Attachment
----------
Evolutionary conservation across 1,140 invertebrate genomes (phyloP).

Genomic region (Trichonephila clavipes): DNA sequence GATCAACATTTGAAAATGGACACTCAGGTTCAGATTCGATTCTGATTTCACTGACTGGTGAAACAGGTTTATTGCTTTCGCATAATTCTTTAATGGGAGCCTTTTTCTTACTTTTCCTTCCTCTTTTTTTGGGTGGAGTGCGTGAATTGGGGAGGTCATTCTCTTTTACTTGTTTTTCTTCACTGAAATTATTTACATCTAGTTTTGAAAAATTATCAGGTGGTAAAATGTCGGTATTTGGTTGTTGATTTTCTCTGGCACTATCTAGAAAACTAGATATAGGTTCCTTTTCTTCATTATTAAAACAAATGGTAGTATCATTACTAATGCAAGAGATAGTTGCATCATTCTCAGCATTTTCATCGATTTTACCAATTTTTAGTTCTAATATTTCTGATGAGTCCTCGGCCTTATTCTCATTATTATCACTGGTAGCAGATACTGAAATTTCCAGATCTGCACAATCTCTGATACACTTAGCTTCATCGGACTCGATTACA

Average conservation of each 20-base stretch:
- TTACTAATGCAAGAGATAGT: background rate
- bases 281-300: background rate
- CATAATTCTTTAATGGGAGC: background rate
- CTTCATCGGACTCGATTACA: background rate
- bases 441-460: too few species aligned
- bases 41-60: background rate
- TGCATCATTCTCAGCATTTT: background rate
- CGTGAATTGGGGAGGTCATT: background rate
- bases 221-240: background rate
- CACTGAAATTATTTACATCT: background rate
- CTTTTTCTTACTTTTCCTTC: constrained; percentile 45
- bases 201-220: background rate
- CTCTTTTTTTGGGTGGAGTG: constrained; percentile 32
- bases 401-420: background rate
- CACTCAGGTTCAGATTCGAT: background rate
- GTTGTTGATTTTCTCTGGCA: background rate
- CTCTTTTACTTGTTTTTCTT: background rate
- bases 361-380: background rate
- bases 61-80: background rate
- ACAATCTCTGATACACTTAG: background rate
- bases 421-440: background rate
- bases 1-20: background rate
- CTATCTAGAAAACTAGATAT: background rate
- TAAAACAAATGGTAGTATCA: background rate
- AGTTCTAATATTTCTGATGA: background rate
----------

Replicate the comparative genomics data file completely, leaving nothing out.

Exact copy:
Evolutionary conservation across 1,140 invertebrate genomes (phyloP).

Genomic region (Trichonephila clavipes): DNA sequence GATCAACATTTGAAAATGGACACTCAGGTTCAGATTCGATTCTGATTTCACTGACTGGTGAAACAGGTTTATTGCTTTCGCATAATTCTTTAATGGGAGCCTTTTTCTTACTTTTCCTTCCTCTTTTTTTGGGTGGAGTGCGTGAATTGGGGAGGTCATTCTCTTTTACTTGTTTTTCTTCACTGAAATTATTTACATCTAGTTTTGAAAAATTATCAGGTGGTAAAATGTCGGTATTTGGTTGTTGATTTTCTCTGGCACTATCTAGAAAACTAGATATAGGTTCCTTTTCTTCATTATTAAAACAAATGGTAGTATCATTACTAATGCAAGAGATAGTTGCATCATTCTCAGCATTTTCATCGATTTTACCAATTTTTAGTTCTAATATTTCTGATGAGTCCTCGGCCTTATTCTCATTATTATCACTGGTAGCAGATACTGAAATTTCCAGATCTGCACAATCTCTGATACACTTAGCTTCATCGGACTCGATTACA

Average conservation of each 20-base stretch:
- TTACTAATGCAAGAGATAGT: background rate
- bases 281-300: background rate
- CATAATTCTTTAATGGGAGC: background rate
- CTTCATCGGACTCGATTACA: background rate
- bases 441-460: too few species aligned
- bases 41-60: background rate
- TGCATCATTCTCAGCATTTT: background rate
- CGTGAATTGGGGAGGTCATT: background rate
- bases 221-240: background rate
- CACTGAAATTATTTACATCT: background rate
- CTTTTTCTTACTTTTCCTTC: constrained; percentile 45
- bases 201-220: background rate
- CTCTTTTTTTGGGTGGAGTG: constrained; percentile 32
- bases 401-420: background rate
- CACTCAGGTTCAGATTCGAT: background rate
- GTTGTTGATTTTCTCTGGCA: background rate
- CTCTTTTACTTGTTTTTCTT: background rate
- bases 361-380: background rate
- bases 61-80: background rate
- ACAATCTCTGATACACTTAG: background rate
- bases 421-440: background rate
- bases 1-20: background rate
- CTATCTAGAAAACTAGATAT: background rate
- TAAAACAAATGGTAGTATCA: background rate
- AGTTCTAATATTTCTGATGA: background rate